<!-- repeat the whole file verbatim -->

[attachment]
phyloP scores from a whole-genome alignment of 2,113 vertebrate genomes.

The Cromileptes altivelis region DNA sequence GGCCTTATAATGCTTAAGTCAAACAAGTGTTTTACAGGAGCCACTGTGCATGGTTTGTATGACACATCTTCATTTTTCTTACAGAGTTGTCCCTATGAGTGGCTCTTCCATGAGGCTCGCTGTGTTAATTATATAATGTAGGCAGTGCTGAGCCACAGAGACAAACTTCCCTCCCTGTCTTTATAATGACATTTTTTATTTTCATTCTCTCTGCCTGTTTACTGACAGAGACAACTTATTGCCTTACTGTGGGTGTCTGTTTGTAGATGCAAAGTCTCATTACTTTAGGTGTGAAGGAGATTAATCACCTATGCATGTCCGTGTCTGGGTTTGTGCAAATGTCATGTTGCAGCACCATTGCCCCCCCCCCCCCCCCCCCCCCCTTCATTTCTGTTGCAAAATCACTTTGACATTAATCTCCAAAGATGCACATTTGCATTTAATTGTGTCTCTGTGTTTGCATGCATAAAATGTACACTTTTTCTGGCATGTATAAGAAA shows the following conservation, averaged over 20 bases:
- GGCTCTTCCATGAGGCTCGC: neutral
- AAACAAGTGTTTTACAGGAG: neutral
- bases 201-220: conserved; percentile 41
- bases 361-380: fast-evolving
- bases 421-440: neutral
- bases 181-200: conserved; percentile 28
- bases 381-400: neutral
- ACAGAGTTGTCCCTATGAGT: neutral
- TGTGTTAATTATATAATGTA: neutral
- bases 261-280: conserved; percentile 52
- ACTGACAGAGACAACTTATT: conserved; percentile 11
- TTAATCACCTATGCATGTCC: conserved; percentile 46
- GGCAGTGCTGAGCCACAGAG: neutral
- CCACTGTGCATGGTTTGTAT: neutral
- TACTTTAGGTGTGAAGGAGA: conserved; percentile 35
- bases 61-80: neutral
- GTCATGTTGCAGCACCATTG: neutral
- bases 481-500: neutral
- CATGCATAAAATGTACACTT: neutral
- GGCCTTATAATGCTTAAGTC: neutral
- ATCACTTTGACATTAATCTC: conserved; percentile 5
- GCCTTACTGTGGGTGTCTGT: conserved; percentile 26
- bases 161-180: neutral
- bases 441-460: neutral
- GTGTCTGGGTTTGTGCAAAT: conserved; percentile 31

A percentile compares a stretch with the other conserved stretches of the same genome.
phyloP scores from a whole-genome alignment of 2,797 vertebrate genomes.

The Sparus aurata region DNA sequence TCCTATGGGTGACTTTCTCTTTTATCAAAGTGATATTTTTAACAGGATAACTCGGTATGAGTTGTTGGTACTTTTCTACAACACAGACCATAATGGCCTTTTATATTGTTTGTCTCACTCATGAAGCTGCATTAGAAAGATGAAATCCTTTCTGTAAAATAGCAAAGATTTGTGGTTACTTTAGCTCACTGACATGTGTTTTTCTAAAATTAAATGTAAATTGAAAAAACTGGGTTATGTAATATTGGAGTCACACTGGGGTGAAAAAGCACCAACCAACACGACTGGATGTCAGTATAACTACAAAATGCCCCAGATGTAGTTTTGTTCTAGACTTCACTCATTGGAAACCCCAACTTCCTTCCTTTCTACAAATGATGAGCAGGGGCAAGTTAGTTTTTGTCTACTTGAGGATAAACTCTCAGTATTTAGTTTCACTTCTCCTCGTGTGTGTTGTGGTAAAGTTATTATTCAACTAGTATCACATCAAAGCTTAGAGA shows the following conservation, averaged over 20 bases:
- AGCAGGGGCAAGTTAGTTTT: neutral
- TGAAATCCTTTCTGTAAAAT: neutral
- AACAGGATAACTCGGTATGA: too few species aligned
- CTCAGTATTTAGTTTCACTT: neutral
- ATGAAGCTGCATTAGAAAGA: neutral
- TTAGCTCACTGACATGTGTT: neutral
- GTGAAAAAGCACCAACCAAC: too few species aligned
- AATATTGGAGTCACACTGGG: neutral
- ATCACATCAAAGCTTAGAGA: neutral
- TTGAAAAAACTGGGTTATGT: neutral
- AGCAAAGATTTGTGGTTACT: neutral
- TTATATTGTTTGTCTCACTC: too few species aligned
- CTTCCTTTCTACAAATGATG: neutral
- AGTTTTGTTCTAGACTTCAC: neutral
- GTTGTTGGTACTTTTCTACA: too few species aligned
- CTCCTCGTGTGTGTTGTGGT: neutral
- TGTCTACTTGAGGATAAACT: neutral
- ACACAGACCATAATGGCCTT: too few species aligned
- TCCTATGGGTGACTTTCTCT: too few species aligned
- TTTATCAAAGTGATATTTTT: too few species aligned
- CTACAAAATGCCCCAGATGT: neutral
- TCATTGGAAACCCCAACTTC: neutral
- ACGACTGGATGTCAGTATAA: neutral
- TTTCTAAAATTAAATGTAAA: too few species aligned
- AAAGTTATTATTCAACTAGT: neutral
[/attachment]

phyloP scores from a whole-genome alignment of 2,113 vertebrate genomes.

The Cromileptes altivelis region DNA sequence GGCCTTATAATGCTTAAGTCAAACAAGTGTTTTACAGGAGCCACTGTGCATGGTTTGTATGACACATCTTCATTTTTCTTACAGAGTTGTCCCTATGAGTGGCTCTTCCATGAGGCTCGCTGTGTTAATTATATAATGTAGGCAGTGCTGAGCCACAGAGACAAACTTCCCTCCCTGTCTTTATAATGACATTTTTTATTTTCATTCTCTCTGCCTGTTTACTGACAGAGACAACTTATTGCCTTACTGTGGGTGTCTGTTTGTAGATGCAAAGTCTCATTACTTTAGGTGTGAAGGAGATTAATCACCTATGCATGTCCGTGTCTGGGTTTGTGCAAATGTCATGTTGCAGCACCATTGCCCCCCCCCCCCCCCCCCCCCCCTTCATTTCTGTTGCAAAATCACTTTGACATTAATCTCCAAAGATGCACATTTGCATTTAATTGTGTCTCTGTGTTTGCATGCATAAAATGTACACTTTTTCTGGCATGTATAAGAAA shows the following conservation, averaged over 20 bases:
- GGCTCTTCCATGAGGCTCGC: neutral
- AAACAAGTGTTTTACAGGAG: neutral
- bases 201-220: conserved; percentile 41
- bases 361-380: fast-evolving
- bases 421-440: neutral
- bases 181-200: conserved; percentile 28
- bases 381-400: neutral
- ACAGAGTTGTCCCTATGAGT: neutral
- TGTGTTAATTATATAATGTA: neutral
- bases 261-280: conserved; percentile 52
- ACTGACAGAGACAACTTATT: conserved; percentile 11
- TTAATCACCTATGCATGTCC: conserved; percentile 46
- GGCAGTGCTGAGCCACAGAG: neutral
- CCACTGTGCATGGTTTGTAT: neutral
- TACTTTAGGTGTGAAGGAGA: conserved; percentile 35
- bases 61-80: neutral
- GTCATGTTGCAGCACCATTG: neutral
- bases 481-500: neutral
- CATGCATAAAATGTACACTT: neutral
- GGCCTTATAATGCTTAAGTC: neutral
- ATCACTTTGACATTAATCTC: conserved; percentile 5
- GCCTTACTGTGGGTGTCTGT: conserved; percentile 26
- bases 161-180: neutral
- bases 441-460: neutral
- GTGTCTGGGTTTGTGCAAAT: conserved; percentile 31

A percentile compares a stretch with the other conserved stretches of the same genome.
phyloP scores from a whole-genome alignment of 2,797 vertebrate genomes.

The Sparus aurata region DNA sequence TCCTATGGGTGACTTTCTCTTTTATCAAAGTGATATTTTTAACAGGATAACTCGGTATGAGTTGTTGGTACTTTTCTACAACACAGACCATAATGGCCTTTTATATTGTTTGTCTCACTCATGAAGCTGCATTAGAAAGATGAAATCCTTTCTGTAAAATAGCAAAGATTTGTGGTTACTTTAGCTCACTGACATGTGTTTTTCTAAAATTAAATGTAAATTGAAAAAACTGGGTTATGTAATATTGGAGTCACACTGGGGTGAAAAAGCACCAACCAACACGACTGGATGTCAGTATAACTACAAAATGCCCCAGATGTAGTTTTGTTCTAGACTTCACTCATTGGAAACCCCAACTTCCTTCCTTTCTACAAATGATGAGCAGGGGCAAGTTAGTTTTTGTCTACTTGAGGATAAACTCTCAGTATTTAGTTTCACTTCTCCTCGTGTGTGTTGTGGTAAAGTTATTATTCAACTAGTATCACATCAAAGCTTAGAGA shows the following conservation, averaged over 20 bases:
- AGCAGGGGCAAGTTAGTTTT: neutral
- TGAAATCCTTTCTGTAAAAT: neutral
- AACAGGATAACTCGGTATGA: too few species aligned
- CTCAGTATTTAGTTTCACTT: neutral
- ATGAAGCTGCATTAGAAAGA: neutral
- TTAGCTCACTGACATGTGTT: neutral
- GTGAAAAAGCACCAACCAAC: too few species aligned
- AATATTGGAGTCACACTGGG: neutral
- ATCACATCAAAGCTTAGAGA: neutral
- TTGAAAAAACTGGGTTATGT: neutral
- AGCAAAGATTTGTGGTTACT: neutral
- TTATATTGTTTGTCTCACTC: too few species aligned
- CTTCCTTTCTACAAATGATG: neutral
- AGTTTTGTTCTAGACTTCAC: neutral
- GTTGTTGGTACTTTTCTACA: too few species aligned
- CTCCTCGTGTGTGTTGTGGT: neutral
- TGTCTACTTGAGGATAAACT: neutral
- ACACAGACCATAATGGCCTT: too few species aligned
- TCCTATGGGTGACTTTCTCT: too few species aligned
- TTTATCAAAGTGATATTTTT: too few species aligned
- CTACAAAATGCCCCAGATGT: neutral
- TCATTGGAAACCCCAACTTC: neutral
- ACGACTGGATGTCAGTATAA: neutral
- TTTCTAAAATTAAATGTAAA: too few species aligned
- AAAGTTATTATTCAACTAGT: neutral